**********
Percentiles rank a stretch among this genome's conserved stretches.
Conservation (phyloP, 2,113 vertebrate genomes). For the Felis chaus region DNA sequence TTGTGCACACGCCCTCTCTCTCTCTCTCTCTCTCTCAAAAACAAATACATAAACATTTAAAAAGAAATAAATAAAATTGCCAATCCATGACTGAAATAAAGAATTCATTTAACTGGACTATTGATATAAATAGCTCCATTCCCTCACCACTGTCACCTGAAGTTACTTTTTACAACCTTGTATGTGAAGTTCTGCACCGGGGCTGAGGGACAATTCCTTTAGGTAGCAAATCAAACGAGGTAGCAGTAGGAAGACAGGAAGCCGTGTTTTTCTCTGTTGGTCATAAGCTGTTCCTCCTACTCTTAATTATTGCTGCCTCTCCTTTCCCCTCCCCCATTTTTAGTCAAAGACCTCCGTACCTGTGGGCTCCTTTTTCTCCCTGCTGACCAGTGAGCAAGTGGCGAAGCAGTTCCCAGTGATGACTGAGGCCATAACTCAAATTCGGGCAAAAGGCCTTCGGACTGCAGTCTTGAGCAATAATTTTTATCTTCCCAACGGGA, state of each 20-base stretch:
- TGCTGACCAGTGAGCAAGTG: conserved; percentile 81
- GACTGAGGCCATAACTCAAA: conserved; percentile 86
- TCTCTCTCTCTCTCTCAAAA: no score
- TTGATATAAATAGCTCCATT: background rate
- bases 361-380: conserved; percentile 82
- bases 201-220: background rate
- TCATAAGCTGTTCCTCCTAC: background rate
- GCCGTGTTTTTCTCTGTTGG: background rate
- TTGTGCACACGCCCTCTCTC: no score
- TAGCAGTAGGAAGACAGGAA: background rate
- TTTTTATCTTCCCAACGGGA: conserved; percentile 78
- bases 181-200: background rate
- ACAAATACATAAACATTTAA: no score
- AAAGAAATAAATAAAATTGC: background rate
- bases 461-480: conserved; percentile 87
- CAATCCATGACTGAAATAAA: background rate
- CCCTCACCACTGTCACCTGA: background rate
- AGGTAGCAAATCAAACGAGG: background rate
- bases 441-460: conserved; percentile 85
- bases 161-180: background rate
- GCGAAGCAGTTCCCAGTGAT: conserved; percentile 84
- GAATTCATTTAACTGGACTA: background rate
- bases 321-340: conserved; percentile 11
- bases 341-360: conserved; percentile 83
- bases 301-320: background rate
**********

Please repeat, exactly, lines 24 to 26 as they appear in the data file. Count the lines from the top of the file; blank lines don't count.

- GAATTCATTTAACTGGACTA: background rate
- bases 321-340: conserved; percentile 11
- bases 341-360: conserved; percentile 83